Water system gets grantJEFFERS — Safe drinking water will be provided to 125 connections, mostly residences, in Jackson, Cottonwood and Murray counties, thanks to a $819,000 grant and a $1,768,000 loan from the U.S. Department of Agriculture to Red Rock Rural Water System.
JEFFERS — Safe drinking water will be provided to 125 connections, mostly residences, in Jackson, Cottonwood and Murray counties, thanks to a $819,000 grant and a $1,768,000 loan from the U.S. Department of Agriculture to Red Rock Rural Water System.
“It’ll give them an opportunity to access good quality and quantity of water, which many of these people do not have,” said Dominic Jones, manager of the Red Rock Rural Water System.
“In their locations in the rural areas, they often have to deal with a high hardness level of water, high sulfate levels and maybe contaminated water supplies.”
In order to apply for the grant and loan money, Red Rock began with a preliminary engineering report and an environmental review, as well as the commitment to the project of the 125 people. The application was sent in May 2009, and Red Rock will offer the projects, which have already been designed, as soon as it can.
Jones hopes the project will be complete by the end of 2010.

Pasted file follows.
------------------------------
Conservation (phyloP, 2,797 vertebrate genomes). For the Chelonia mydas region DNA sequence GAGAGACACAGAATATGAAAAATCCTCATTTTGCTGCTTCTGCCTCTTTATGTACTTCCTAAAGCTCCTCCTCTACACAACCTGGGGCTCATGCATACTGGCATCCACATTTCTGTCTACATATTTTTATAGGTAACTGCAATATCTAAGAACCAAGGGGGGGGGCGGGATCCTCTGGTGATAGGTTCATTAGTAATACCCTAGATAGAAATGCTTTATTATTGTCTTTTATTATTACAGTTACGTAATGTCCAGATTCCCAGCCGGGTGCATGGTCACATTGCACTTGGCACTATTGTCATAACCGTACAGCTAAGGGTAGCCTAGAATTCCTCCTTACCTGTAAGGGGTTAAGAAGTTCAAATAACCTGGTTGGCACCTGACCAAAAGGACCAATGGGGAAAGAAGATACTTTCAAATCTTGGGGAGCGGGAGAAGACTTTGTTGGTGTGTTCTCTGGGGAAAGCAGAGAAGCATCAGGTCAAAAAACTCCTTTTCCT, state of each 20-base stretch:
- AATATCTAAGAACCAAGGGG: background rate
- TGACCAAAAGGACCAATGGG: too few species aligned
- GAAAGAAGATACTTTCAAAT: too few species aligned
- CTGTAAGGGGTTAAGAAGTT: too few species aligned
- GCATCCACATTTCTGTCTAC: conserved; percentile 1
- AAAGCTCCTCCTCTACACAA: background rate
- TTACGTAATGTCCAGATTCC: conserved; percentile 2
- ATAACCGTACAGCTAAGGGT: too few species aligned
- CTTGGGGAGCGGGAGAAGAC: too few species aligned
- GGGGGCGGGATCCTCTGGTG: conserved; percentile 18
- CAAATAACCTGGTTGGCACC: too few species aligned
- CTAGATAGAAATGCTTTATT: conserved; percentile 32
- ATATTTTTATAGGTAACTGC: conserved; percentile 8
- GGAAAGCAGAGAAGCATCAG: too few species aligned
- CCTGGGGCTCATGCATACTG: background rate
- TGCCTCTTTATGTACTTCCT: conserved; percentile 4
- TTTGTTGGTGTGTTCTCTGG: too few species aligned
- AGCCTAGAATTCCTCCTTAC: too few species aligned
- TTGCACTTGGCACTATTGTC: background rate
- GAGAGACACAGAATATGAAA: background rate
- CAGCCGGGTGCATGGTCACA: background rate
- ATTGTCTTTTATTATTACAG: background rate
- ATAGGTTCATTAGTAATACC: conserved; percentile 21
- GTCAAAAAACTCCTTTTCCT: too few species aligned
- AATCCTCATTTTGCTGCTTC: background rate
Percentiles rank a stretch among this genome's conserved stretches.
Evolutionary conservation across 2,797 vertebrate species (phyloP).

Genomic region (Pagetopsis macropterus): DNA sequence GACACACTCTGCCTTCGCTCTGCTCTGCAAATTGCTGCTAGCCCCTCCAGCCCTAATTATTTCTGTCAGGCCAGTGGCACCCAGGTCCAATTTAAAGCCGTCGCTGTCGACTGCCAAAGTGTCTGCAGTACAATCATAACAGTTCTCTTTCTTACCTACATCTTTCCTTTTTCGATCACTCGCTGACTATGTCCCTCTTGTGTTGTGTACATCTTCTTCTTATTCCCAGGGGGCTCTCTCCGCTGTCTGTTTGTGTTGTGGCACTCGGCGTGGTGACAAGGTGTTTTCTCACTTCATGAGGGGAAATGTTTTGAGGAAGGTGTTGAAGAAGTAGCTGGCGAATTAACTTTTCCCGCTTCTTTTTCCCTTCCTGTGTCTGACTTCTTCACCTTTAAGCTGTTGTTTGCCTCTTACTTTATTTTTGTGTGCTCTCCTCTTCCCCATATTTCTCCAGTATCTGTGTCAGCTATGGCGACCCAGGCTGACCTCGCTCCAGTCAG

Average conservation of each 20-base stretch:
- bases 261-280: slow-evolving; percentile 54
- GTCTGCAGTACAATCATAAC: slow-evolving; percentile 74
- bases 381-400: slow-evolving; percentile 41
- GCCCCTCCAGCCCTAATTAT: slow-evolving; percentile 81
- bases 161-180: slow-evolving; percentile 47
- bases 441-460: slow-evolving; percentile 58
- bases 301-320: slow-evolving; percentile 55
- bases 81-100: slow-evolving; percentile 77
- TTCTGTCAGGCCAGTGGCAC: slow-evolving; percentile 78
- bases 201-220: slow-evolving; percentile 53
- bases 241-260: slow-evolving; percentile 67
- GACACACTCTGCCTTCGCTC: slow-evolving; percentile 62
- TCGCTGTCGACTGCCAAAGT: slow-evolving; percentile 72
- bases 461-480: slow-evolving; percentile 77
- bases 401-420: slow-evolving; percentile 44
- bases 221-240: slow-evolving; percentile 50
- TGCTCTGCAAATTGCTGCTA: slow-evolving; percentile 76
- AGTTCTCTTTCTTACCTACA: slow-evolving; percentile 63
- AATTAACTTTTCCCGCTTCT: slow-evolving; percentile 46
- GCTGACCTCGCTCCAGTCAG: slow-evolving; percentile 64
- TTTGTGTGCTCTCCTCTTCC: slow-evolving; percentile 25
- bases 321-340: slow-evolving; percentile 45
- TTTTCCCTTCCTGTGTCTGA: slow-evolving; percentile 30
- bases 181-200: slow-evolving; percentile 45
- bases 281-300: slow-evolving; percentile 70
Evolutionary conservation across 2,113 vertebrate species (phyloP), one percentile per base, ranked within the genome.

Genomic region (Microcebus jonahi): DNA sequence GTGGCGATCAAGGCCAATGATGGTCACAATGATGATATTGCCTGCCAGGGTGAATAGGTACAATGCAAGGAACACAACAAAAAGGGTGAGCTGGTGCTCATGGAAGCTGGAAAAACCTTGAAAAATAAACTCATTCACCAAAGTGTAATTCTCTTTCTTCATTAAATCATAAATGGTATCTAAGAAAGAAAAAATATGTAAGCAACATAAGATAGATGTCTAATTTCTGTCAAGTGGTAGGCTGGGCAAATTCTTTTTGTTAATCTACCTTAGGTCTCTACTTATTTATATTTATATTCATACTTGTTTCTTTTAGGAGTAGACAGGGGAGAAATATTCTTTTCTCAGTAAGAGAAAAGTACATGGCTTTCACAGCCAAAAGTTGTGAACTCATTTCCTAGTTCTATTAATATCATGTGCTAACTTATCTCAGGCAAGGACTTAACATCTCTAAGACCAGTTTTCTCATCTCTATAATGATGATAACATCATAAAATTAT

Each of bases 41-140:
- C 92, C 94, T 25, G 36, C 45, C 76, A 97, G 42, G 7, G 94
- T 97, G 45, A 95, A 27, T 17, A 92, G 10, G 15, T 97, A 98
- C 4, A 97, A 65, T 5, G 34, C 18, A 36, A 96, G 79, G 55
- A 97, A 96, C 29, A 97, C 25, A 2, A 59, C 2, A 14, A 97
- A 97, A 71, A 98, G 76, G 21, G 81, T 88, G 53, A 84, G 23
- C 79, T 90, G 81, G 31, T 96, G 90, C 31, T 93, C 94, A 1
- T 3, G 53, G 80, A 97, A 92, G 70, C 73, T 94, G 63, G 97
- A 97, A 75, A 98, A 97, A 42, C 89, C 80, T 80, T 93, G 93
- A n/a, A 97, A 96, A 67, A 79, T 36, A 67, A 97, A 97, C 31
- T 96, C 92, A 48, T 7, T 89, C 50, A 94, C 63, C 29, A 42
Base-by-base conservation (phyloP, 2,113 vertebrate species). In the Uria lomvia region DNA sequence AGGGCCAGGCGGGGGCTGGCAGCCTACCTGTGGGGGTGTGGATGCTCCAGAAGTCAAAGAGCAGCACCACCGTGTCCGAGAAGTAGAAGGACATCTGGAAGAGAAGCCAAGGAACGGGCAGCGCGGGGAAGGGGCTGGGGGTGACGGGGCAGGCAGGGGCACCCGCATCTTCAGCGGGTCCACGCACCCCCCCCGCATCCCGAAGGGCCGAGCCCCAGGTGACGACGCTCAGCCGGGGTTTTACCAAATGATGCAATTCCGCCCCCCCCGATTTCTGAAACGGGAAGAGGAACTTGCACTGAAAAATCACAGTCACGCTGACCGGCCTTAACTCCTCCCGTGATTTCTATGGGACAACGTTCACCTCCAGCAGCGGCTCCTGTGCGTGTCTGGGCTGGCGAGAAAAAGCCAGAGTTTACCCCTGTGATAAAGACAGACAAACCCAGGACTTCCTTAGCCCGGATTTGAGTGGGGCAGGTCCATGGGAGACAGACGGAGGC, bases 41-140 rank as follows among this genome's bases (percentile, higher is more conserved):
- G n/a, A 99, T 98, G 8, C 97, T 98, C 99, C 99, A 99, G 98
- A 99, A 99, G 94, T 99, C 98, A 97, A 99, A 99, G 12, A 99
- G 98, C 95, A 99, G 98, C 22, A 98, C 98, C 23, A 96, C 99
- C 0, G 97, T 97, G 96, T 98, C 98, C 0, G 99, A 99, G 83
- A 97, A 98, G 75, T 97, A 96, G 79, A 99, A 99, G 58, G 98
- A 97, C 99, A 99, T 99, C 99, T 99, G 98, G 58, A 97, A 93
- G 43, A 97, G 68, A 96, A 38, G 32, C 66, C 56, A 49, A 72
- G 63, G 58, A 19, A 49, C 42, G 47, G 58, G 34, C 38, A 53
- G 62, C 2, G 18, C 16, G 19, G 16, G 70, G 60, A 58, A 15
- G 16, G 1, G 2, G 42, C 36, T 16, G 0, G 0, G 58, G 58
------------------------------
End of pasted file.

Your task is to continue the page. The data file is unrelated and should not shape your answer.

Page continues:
About 50 connections will be made in Cottonwood County, 40 in Jackson County and 30 in Murray County, with a few more scattered throughout Red Rock’s system in other counties, including Brown and Lyon counties. Some of the connections will use the water for livestock.
Without the $819,000 grant, each hookup would cost about $18,000. With it, each person will pay only $12,000, which will pay back the $1,768,000 in USDA loan money to the federal government.
The grant-to-loan ratio is based on median household incomes in the area, which is determined by USDA Rural Development, Jones explained. About 31 percent of the $2.6 million project will be paid for by the government via the grant.
“We’re actually hoping to have a bid opening within two months,” Jones said. “Our plans and specifications are complete. We wanted this project to be funded earlier, but with the backlog of applicants, it wasn’t to be.”
Jones thanked Minnesota legislators for their help with the project, as well as the USDA for its support.